We are shaken by the news of the massive tornado that touched down yesterday, May 20, in Moore, Oklahoma. Here are some resources for responding in ways that will help those whose lives are affected by this devastating storm.
On the Occasion of a Disaster
Compassionate God… Draw near to us in this time of sorrow and
anguish, comfort those who mourn, strengthen those who are weary,
encourage those in despair, and lead us all to fullness of life; through
the same Jesus Christ, our Savior and Redeemer, who liveth and reigneth
with thee, in the unity of the Holy Spirit, God for ever and ever. Amen
— Holy Women, Holy Men: Celebrating the Saints (Church Publishing: New York), page 733
A Prayer for First Responders
Blessed are you, Lord, God of mercy, who through your Son gave us a
marvelous example of charity and the great commandment of love for one
another. Send down your blessings on these your servants, who so
generously devote themselves to helping others. Grant them courage when
they are afraid, wisdom when they must make quick decisions, strength
when they are weary, and compassion in all their work. When the alarm
sounds and they are called to aid both friend and stranger, let them
faithfully serve you in their neighbor. We ask this through Christ our
— Adapted from the Book of Blessings, #587, by Diana Macalintal
Prayer for Preparedness and Response
O God, our times are in your hand. In the midst of uncertainty lead
us by your never-failing grace as we seek to be agents of healing and
hope. Walk with us through difficult times; watch over us in danger;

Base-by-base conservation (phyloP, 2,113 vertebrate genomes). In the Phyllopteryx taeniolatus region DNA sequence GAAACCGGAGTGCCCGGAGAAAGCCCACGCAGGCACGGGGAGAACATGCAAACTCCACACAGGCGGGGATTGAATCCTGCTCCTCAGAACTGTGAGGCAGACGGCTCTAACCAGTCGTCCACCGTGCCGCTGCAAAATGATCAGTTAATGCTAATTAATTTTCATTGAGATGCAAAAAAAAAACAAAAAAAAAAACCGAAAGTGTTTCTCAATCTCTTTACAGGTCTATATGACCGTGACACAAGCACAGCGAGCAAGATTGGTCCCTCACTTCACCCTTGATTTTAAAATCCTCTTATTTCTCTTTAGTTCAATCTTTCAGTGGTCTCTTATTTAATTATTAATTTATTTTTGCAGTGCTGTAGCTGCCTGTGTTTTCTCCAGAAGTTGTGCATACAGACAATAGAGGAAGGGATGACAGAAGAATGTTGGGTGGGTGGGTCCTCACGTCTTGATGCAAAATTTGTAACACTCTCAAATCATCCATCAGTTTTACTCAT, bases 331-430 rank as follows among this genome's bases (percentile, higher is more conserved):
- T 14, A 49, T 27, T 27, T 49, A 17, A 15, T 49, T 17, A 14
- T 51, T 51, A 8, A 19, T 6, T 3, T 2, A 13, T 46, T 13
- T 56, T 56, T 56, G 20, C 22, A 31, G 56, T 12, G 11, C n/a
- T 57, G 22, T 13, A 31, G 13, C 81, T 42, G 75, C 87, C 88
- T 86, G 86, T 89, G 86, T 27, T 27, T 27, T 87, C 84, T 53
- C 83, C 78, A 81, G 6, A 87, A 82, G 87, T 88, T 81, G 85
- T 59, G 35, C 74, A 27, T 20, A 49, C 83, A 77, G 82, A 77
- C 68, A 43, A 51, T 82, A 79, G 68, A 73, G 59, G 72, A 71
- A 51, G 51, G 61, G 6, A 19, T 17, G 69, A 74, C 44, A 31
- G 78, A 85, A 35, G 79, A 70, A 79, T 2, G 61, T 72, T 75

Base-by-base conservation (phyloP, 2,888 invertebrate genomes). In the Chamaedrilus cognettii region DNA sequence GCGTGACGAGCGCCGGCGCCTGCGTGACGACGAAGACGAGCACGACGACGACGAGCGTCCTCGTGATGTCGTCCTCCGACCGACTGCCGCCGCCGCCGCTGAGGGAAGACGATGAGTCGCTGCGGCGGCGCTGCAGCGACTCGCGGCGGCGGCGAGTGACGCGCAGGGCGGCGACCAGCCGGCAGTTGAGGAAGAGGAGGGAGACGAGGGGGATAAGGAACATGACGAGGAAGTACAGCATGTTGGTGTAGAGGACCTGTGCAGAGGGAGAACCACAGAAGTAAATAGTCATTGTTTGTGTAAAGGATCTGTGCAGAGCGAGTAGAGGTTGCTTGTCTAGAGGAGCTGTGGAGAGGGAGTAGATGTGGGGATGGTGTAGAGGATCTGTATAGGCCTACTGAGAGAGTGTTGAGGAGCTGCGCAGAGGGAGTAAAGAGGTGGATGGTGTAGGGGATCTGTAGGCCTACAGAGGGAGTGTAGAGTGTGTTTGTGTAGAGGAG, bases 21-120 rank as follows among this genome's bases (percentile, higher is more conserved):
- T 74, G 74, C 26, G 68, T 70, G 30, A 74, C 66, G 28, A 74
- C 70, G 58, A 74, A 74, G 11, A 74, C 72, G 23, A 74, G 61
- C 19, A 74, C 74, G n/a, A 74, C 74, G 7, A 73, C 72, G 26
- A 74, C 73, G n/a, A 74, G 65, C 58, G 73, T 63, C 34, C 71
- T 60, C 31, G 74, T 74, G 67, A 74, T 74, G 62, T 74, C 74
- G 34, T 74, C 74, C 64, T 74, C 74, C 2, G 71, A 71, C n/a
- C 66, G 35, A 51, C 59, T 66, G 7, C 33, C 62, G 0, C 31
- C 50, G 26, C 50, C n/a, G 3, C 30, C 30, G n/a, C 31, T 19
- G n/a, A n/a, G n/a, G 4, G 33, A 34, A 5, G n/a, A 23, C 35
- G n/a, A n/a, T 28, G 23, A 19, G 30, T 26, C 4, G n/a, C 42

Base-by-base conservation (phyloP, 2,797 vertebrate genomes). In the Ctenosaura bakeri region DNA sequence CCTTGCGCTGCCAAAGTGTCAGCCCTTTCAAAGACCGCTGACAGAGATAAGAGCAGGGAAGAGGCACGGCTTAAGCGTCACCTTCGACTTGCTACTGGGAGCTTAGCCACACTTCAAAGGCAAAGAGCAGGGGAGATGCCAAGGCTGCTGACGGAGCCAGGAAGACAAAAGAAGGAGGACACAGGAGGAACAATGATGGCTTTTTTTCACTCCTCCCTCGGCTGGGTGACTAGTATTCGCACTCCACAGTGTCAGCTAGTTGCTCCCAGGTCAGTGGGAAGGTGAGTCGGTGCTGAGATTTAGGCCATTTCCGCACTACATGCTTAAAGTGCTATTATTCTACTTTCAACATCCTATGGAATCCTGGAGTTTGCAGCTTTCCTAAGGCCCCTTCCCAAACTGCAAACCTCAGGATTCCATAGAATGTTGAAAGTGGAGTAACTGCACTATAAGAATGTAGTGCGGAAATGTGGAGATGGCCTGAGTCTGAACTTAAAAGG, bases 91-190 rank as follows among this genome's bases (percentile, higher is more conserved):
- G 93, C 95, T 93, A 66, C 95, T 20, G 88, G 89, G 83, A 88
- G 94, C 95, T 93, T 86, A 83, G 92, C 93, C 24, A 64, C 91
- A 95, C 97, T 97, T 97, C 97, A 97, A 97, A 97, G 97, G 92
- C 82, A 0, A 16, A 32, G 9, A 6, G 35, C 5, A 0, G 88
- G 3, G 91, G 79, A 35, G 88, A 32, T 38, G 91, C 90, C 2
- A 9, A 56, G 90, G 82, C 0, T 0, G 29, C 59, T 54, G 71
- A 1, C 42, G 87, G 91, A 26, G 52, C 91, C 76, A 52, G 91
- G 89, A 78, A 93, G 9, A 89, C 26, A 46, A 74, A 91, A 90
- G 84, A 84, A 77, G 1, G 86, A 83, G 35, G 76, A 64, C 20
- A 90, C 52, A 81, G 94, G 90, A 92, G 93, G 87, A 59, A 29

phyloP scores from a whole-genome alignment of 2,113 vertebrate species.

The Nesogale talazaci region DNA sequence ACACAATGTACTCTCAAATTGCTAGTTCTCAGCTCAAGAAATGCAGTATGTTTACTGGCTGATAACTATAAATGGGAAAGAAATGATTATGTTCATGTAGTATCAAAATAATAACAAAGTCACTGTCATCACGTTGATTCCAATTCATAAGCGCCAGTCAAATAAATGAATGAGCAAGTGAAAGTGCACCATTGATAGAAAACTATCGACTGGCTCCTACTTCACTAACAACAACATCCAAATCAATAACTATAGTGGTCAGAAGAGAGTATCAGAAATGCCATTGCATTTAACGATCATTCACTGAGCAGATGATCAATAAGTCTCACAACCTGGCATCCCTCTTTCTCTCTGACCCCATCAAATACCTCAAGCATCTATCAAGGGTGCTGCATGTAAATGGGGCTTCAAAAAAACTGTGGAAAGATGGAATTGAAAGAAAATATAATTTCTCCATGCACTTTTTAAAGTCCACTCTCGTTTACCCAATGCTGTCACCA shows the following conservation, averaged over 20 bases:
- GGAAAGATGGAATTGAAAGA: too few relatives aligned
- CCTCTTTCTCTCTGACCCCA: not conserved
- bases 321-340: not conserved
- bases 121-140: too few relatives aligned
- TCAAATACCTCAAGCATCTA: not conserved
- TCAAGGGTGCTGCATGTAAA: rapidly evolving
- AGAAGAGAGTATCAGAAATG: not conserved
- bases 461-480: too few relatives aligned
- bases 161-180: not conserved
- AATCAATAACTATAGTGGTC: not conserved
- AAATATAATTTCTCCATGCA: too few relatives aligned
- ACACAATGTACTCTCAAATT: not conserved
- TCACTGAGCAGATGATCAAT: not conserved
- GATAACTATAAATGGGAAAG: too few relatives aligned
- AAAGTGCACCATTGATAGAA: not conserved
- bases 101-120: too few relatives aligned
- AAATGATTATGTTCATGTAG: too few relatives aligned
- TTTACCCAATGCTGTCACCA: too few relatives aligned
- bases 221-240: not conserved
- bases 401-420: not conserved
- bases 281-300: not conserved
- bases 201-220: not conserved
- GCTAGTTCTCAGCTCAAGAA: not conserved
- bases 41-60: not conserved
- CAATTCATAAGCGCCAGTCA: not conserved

and give to us a spirit of love and compassion for those who suffer and
mourn. And finally remind us that you have promised never to leave us
so that even in the valley of the shadow of death your love may be felt,
through Jesus Christ our Lord. AMEN.
— The Rev. Lyndon Harris, from the Episcopal Diocese of New York disaster preparedness plan
For a Person in Trouble or Bereavement
O merciful Father, who have taught us in your holy Word that you do
not willingly afflict or grieve your human children: Look with pity
upon the sorrows of your servants for whom our prayers are offered.
Remember them, O Lord, in mercy, nourish their souls with patience,
comfort them with a sense of your goodness, lift up your countenance
upon them, and give them peace; through Jesus Christ our Lord. Amen.
Book of Common Prayer, page 831
Give through your local church, your denominational relief agency, or to a church or judicatory in Oklahoma. Here are some Episcopal Church links:
Many of those who were injured or killed in this tornado were children. Our own children may have fears about their own safety as they hear the news and identify with them. HERE are some helpful thoughts to guide you as you spend time and talk about this tragedy with the children and teens in your life. This resource was originally prepared following the Haiti earthquake and contain appropriate guidance in any tragic situation that touches the lives of those for whom we care.
A public official in Oklahoma, speaking with a reporter this morning, said, "In Oklahoma, when a neighbor comes to your home asking for help, we take them in and care for them. That's what we do." Those of us who are far from Oklahoma can't provide that kind of direct care for our neighbors in Moore, Oklahoma. But we can "take them in" to our homes through our prayers, our contributions, and by caring for those near us who look to us for wisdom and reassurance.
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